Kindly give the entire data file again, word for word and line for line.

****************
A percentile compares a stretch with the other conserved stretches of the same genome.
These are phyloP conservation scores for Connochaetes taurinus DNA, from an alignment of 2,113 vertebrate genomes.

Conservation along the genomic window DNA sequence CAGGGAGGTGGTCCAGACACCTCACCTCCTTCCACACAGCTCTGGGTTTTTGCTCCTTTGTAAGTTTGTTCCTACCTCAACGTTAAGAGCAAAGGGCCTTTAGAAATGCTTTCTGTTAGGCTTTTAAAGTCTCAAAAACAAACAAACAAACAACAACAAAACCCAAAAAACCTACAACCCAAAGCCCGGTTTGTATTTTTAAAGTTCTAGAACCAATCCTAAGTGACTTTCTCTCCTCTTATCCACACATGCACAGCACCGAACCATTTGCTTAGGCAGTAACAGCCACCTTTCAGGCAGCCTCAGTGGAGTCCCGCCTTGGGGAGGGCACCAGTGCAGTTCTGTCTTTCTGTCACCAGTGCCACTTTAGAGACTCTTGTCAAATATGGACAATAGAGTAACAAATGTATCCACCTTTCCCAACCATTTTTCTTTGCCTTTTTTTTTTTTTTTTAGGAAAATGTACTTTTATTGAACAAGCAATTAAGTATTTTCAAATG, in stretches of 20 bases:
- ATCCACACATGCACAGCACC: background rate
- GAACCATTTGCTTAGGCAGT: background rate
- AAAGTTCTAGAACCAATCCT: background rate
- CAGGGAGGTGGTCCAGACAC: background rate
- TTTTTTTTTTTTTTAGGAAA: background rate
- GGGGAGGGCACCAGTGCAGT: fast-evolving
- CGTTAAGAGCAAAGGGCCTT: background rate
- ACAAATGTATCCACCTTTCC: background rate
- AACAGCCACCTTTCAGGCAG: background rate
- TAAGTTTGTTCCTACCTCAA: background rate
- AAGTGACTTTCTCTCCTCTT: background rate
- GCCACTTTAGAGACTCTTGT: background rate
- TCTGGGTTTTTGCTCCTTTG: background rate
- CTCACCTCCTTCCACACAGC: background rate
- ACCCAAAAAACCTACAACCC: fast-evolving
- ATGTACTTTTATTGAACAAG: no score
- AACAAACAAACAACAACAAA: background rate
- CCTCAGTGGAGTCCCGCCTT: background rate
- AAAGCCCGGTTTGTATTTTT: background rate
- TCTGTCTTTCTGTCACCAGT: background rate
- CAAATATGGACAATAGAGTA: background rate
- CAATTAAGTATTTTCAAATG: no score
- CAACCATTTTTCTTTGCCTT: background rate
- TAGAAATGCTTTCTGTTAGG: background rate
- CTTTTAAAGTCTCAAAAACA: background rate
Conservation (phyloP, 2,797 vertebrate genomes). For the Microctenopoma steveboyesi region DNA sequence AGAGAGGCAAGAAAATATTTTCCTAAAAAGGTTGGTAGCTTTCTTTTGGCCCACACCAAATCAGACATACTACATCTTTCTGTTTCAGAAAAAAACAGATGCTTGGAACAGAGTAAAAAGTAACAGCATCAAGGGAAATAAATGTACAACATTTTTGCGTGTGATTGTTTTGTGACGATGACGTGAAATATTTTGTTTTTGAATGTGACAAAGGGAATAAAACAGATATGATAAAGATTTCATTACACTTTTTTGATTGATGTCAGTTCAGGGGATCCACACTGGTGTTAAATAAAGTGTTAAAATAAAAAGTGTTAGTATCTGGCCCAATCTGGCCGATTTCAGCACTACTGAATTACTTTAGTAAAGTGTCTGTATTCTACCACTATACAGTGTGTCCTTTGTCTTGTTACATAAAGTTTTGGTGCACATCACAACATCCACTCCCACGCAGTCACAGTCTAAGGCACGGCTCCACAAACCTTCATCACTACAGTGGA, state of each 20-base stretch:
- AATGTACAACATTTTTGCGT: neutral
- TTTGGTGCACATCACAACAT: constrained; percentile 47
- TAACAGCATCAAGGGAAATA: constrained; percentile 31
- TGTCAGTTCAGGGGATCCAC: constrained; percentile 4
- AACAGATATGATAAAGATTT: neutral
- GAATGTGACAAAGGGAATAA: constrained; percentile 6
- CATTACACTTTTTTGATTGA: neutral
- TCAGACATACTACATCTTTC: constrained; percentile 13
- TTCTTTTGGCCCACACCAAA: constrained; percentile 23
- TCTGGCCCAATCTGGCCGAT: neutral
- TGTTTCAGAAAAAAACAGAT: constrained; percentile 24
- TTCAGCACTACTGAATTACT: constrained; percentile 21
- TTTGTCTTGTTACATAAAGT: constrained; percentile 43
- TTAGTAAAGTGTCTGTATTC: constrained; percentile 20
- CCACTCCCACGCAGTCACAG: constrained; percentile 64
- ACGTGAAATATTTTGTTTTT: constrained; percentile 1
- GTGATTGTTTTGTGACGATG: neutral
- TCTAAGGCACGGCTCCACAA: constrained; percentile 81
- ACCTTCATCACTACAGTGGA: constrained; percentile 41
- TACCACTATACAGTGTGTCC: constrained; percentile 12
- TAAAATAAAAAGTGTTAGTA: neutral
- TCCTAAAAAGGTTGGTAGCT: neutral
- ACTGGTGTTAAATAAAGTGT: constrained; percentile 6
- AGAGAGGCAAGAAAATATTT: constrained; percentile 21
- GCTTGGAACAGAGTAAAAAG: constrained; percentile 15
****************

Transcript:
A percentile compares a stretch with the other conserved stretches of the same genome.
These are phyloP conservation scores for Connochaetes taurinus DNA, from an alignment of 2,113 vertebrate genomes.

Conservation along the genomic window DNA sequence CAGGGAGGTGGTCCAGACACCTCACCTCCTTCCACACAGCTCTGGGTTTTTGCTCCTTTGTAAGTTTGTTCCTACCTCAACGTTAAGAGCAAAGGGCCTTTAGAAATGCTTTCTGTTAGGCTTTTAAAGTCTCAAAAACAAACAAACAAACAACAACAAAACCCAAAAAACCTACAACCCAAAGCCCGGTTTGTATTTTTAAAGTTCTAGAACCAATCCTAAGTGACTTTCTCTCCTCTTATCCACACATGCACAGCACCGAACCATTTGCTTAGGCAGTAACAGCCACCTTTCAGGCAGCCTCAGTGGAGTCCCGCCTTGGGGAGGGCACCAGTGCAGTTCTGTCTTTCTGTCACCAGTGCCACTTTAGAGACTCTTGTCAAATATGGACAATAGAGTAACAAATGTATCCACCTTTCCCAACCATTTTTCTTTGCCTTTTTTTTTTTTTTTTAGGAAAATGTACTTTTATTGAACAAGCAATTAAGTATTTTCAAATG, in stretches of 20 bases:
- ATCCACACATGCACAGCACC: background rate
- GAACCATTTGCTTAGGCAGT: background rate
- AAAGTTCTAGAACCAATCCT: background rate
- CAGGGAGGTGGTCCAGACAC: background rate
- TTTTTTTTTTTTTTAGGAAA: background rate
- GGGGAGGGCACCAGTGCAGT: fast-evolving
- CGTTAAGAGCAAAGGGCCTT: background rate
- ACAAATGTATCCACCTTTCC: background rate
- AACAGCCACCTTTCAGGCAG: background rate
- TAAGTTTGTTCCTACCTCAA: background rate
- AAGTGACTTTCTCTCCTCTT: background rate
- GCCACTTTAGAGACTCTTGT: background rate
- TCTGGGTTTTTGCTCCTTTG: background rate
- CTCACCTCCTTCCACACAGC: background rate
- ACCCAAAAAACCTACAACCC: fast-evolving
- ATGTACTTTTATTGAACAAG: no score
- AACAAACAAACAACAACAAA: background rate
- CCTCAGTGGAGTCCCGCCTT: background rate
- AAAGCCCGGTTTGTATTTTT: background rate
- TCTGTCTTTCTGTCACCAGT: background rate
- CAAATATGGACAATAGAGTA: background rate
- CAATTAAGTATTTTCAAATG: no score
- CAACCATTTTTCTTTGCCTT: background rate
- TAGAAATGCTTTCTGTTAGG: background rate
- CTTTTAAAGTCTCAAAAACA: background rate
Conservation (phyloP, 2,797 vertebrate genomes). For the Microctenopoma steveboyesi region DNA sequence AGAGAGGCAAGAAAATATTTTCCTAAAAAGGTTGGTAGCTTTCTTTTGGCCCACACCAAATCAGACATACTACATCTTTCTGTTTCAGAAAAAAACAGATGCTTGGAACAGAGTAAAAAGTAACAGCATCAAGGGAAATAAATGTACAACATTTTTGCGTGTGATTGTTTTGTGACGATGACGTGAAATATTTTGTTTTTGAATGTGACAAAGGGAATAAAACAGATATGATAAAGATTTCATTACACTTTTTTGATTGATGTCAGTTCAGGGGATCCACACTGGTGTTAAATAAAGTGTTAAAATAAAAAGTGTTAGTATCTGGCCCAATCTGGCCGATTTCAGCACTACTGAATTACTTTAGTAAAGTGTCTGTATTCTACCACTATACAGTGTGTCCTTTGTCTTGTTACATAAAGTTTTGGTGCACATCACAACATCCACTCCCACGCAGTCACAGTCTAAGGCACGGCTCCACAAACCTTCATCACTACAGTGGA, state of each 20-base stretch:
- AATGTACAACATTTTTGCGT: neutral
- TTTGGTGCACATCACAACAT: constrained; percentile 47
- TAACAGCATCAAGGGAAATA: constrained; percentile 31
- TGTCAGTTCAGGGGATCCAC: constrained; percentile 4
- AACAGATATGATAAAGATTT: neutral
- GAATGTGACAAAGGGAATAA: constrained; percentile 6
- CATTACACTTTTTTGATTGA: neutral
- TCAGACATACTACATCTTTC: constrained; percentile 13
- TTCTTTTGGCCCACACCAAA: constrained; percentile 23
- TCTGGCCCAATCTGGCCGAT: neutral
- TGTTTCAGAAAAAAACAGAT: constrained; percentile 24
- TTCAGCACTACTGAATTACT: constrained; percentile 21
- TTTGTCTTGTTACATAAAGT: constrained; percentile 43
- TTAGTAAAGTGTCTGTATTC: constrained; percentile 20
- CCACTCCCACGCAGTCACAG: constrained; percentile 64
- ACGTGAAATATTTTGTTTTT: constrained; percentile 1
- GTGATTGTTTTGTGACGATG: neutral
- TCTAAGGCACGGCTCCACAA: constrained; percentile 81
- ACCTTCATCACTACAGTGGA: constrained; percentile 41
- TACCACTATACAGTGTGTCC: constrained; percentile 12
- TAAAATAAAAAGTGTTAGTA: neutral
- TCCTAAAAAGGTTGGTAGCT: neutral
- ACTGGTGTTAAATAAAGTGT: constrained; percentile 6
- AGAGAGGCAAGAAAATATTT: constrained; percentile 21
- GCTTGGAACAGAGTAAAAAG: constrained; percentile 15